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  • George Weisz

Call for Papers, 2012 Annual Meeting

The American Association for the History of Medicine invites submissions in any area of medical history for its 85th annual meeting, to be held in Baltimore, Maryland, April 26-29, 2012. The Association welcomes submissions on the history of health and healing; history of medical ideas, practices, and institutions; and histories of illness, disease, and public health. Submissions from all eras and regions of the world are welcome. Besides single-paper proposals, the Program Committee accepts abstracts for sessions and for luncheon workshops. Please alert the Program Committee Chair if you are planning a session proposal. Individual papers for these submissions will be judged on their own merits.

Presentations are limited to twenty minutes. Individuals wishing to present a paper are not required to be members of AAHM before submitting an abstract but must join AAHM before presenting and registering for the meeting. All papers must represent original work not already published or in press. Because the Bulletin of the History of Medicine is the official journal of the AAHM, the Association encourages speakers to make their manuscripts available for consideration for publication by the Bulletin.

The AAHM uses an online abstract submission system. We encourage all applicants to use this convenient software. A link for submissions will be posted to the website at

If you are unable to submit proposals online, send eight copies of a one-page abstract (350 words maximum) with learning objectives to the Program Committee Chair, Jole Shackelford, Program for the History of Medicine, University of Minnesota Medical School, MMC 506, 420 Delaware St. SE, Minneapolis, MN 55455 (612-624-4416).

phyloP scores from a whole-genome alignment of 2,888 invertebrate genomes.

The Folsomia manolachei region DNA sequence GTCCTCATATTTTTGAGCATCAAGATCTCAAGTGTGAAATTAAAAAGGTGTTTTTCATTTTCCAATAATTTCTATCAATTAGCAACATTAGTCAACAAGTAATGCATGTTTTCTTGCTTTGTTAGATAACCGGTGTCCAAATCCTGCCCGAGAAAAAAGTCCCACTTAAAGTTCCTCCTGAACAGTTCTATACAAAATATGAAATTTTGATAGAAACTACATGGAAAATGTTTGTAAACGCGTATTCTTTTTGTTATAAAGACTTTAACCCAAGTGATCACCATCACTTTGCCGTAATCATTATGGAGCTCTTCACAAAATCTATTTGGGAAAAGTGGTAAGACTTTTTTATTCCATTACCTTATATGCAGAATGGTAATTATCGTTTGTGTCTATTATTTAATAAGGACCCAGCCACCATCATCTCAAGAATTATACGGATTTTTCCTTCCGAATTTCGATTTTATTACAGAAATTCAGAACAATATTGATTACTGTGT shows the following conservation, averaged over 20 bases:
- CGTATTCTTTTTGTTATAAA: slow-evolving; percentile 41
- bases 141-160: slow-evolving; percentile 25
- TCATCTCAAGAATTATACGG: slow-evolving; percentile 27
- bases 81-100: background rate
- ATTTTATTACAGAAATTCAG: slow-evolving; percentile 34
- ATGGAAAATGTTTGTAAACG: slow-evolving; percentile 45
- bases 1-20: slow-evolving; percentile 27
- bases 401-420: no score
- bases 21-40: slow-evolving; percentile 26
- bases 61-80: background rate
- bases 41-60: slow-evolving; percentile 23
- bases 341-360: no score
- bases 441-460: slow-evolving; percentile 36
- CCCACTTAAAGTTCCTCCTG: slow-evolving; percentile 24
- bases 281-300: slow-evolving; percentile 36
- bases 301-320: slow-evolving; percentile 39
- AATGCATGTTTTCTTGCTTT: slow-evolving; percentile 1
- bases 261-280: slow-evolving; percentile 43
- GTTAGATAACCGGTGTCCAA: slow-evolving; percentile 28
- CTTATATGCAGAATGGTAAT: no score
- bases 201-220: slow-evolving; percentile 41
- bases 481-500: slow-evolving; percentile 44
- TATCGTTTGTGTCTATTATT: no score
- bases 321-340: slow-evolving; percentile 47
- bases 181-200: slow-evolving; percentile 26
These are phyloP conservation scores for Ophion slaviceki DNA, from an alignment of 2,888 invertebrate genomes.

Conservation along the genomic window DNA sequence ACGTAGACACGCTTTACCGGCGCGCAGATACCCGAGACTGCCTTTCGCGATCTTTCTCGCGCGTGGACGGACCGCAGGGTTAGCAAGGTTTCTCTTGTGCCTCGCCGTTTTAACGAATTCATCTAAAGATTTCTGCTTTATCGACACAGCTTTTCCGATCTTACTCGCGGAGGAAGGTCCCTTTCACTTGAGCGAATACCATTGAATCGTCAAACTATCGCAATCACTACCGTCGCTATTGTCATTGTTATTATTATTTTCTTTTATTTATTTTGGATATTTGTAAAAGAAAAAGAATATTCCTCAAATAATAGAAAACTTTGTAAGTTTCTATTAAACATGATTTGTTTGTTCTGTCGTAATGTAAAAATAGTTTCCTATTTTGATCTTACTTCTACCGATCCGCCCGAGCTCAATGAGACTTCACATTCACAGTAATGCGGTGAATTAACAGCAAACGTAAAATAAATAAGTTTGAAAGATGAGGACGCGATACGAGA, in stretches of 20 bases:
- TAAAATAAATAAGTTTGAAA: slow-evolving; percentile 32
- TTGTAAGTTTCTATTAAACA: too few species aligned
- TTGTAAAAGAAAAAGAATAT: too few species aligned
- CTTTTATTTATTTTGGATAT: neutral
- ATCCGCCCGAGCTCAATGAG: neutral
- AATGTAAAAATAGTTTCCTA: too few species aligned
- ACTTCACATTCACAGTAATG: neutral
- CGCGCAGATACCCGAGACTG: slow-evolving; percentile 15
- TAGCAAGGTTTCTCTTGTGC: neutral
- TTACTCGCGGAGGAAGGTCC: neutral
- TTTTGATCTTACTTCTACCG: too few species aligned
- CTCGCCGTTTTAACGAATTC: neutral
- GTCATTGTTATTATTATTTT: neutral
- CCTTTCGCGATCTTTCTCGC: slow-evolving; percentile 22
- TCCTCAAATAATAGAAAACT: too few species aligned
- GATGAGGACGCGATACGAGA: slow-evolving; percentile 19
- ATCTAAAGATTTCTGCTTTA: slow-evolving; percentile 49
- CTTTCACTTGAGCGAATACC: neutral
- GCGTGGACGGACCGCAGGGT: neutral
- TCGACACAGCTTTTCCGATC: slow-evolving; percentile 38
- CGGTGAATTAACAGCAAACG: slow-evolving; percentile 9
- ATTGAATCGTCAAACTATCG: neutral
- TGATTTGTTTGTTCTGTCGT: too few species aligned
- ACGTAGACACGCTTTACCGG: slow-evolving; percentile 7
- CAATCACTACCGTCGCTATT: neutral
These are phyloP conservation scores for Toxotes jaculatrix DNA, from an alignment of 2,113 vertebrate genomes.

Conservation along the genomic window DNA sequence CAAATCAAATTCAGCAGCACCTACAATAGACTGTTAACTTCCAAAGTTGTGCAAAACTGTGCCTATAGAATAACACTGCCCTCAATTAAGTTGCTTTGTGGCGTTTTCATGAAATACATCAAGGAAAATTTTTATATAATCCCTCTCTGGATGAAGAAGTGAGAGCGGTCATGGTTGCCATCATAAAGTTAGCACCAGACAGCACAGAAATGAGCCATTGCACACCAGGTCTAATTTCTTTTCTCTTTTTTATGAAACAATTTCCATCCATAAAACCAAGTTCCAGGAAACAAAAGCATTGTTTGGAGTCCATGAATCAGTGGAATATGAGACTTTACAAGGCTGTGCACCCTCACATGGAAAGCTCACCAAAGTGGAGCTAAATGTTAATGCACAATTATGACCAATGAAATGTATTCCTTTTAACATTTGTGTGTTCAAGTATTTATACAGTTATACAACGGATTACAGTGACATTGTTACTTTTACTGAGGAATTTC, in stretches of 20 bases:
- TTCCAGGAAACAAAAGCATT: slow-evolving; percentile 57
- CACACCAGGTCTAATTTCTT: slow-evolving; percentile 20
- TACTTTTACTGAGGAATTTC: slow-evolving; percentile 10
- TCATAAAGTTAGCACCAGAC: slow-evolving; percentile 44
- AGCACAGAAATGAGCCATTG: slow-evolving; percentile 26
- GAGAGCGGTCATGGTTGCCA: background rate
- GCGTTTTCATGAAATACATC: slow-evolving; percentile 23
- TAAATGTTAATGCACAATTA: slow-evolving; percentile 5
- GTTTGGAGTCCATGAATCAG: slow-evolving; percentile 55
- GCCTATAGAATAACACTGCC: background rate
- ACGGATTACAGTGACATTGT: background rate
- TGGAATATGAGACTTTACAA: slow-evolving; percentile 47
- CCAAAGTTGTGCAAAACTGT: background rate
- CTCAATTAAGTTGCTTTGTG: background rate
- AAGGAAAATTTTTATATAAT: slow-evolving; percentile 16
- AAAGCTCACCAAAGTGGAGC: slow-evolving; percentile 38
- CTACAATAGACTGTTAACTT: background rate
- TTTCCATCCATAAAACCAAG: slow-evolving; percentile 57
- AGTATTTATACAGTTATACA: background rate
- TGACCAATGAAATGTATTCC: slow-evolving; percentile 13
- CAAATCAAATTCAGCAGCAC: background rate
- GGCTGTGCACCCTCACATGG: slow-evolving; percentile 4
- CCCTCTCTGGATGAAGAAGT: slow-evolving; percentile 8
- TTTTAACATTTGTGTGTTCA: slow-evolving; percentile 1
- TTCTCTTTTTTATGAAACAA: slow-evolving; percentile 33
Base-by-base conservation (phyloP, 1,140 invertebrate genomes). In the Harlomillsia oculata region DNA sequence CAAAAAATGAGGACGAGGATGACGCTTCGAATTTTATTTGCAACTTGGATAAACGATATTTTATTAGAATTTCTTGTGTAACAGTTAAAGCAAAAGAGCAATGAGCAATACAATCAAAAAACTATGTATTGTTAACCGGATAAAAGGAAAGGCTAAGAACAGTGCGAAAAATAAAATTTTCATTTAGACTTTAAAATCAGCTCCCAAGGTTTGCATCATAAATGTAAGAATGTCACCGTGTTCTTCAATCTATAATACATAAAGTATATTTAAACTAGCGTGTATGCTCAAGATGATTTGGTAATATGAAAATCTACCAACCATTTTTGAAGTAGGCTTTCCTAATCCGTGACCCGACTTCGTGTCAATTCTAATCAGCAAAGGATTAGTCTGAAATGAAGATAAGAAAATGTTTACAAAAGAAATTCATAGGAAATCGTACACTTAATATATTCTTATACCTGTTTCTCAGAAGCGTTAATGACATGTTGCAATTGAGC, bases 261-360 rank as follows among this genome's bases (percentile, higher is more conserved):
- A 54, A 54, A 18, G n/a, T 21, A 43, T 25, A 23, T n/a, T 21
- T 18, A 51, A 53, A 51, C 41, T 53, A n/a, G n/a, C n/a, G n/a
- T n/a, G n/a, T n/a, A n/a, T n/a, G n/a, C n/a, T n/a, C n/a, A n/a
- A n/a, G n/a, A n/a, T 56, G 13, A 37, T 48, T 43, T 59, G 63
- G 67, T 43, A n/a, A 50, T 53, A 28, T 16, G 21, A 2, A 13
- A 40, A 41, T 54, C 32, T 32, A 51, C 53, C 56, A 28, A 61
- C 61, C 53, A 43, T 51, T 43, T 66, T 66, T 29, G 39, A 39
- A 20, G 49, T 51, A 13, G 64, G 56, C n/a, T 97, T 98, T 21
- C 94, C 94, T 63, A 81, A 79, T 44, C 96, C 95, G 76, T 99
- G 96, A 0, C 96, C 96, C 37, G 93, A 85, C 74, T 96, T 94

When proposing a historical argument, state the major claim, summarize the evidence supporting the claim, and state the major conclusion(s). When proposing a narrative, summarize the story, identify the major agents, and specify the conflict. New this year is the additional requirement that abstracts include three learning objectives to facilitate approval for CME credit (not included in the 350-word abstract limit). Please provide the following information on the same sheet as the abstract: name, preferred mailing address, work and home telephone numbers, email address, present institutional affiliation, and academic degrees. Abstracts must be received by September 15, 2011. Emailed or faxed proposals cannot be accepted. [End Page 279]

In Memoriam
Harry M. Marks, January 5, 1947-January 25, 2011

Harry Marks was one of the less conventional figures in the field of medical history. His career was marked by movement, abrupt changes, and an intellectual restlessness that made him read or at least try to read everything. He started off as a graduate student in French history at the University of Wisconsin in the early 1970s. These intellectual origins may be one reason that his later work on American medical history was more cosmopolitan in orientation than was the norm in the field. For reasons that he never really explained to me, he dropped out of the program at Wisconsin and ended up in Boston, where he did health policy research and taught in a variety of institutions until 1987. Despite the fact that he worked as an instructor in both Harvard Medical School and Harvard School of Public Health, he wrote his Ph.D. dissertation on the history of therapeutic research and clinical trials in the Political Science Department at the Massachusetts Institute of Technology. This was completed in 1987. Following a Rockefeller fellowship at the College of Physicians of Philadelphia in 1986-87, he became a research fellow at the Institute of the History of Medicine at Johns Hopkins University. He joined the regular faculty in 1989 as an assistant professor holding the A. McGehee Harvey and Elizabeth Treide Harvey Professorship in the History of Medicine and was promoted to associate professor in 1996. In line with his encyclopedic interests, he held adjunct appointment in the Departments of Epidemiology (from 2002), Anthropology (from 2003), and History (from 2007).

Harry was not a prolific author. But what he did write had significance and impact. His book, based on his Ph.D. dissertation, The Progress of Experiment: Science and Therapeutic Reform in the United States, 1900-1990 (Cambridge...


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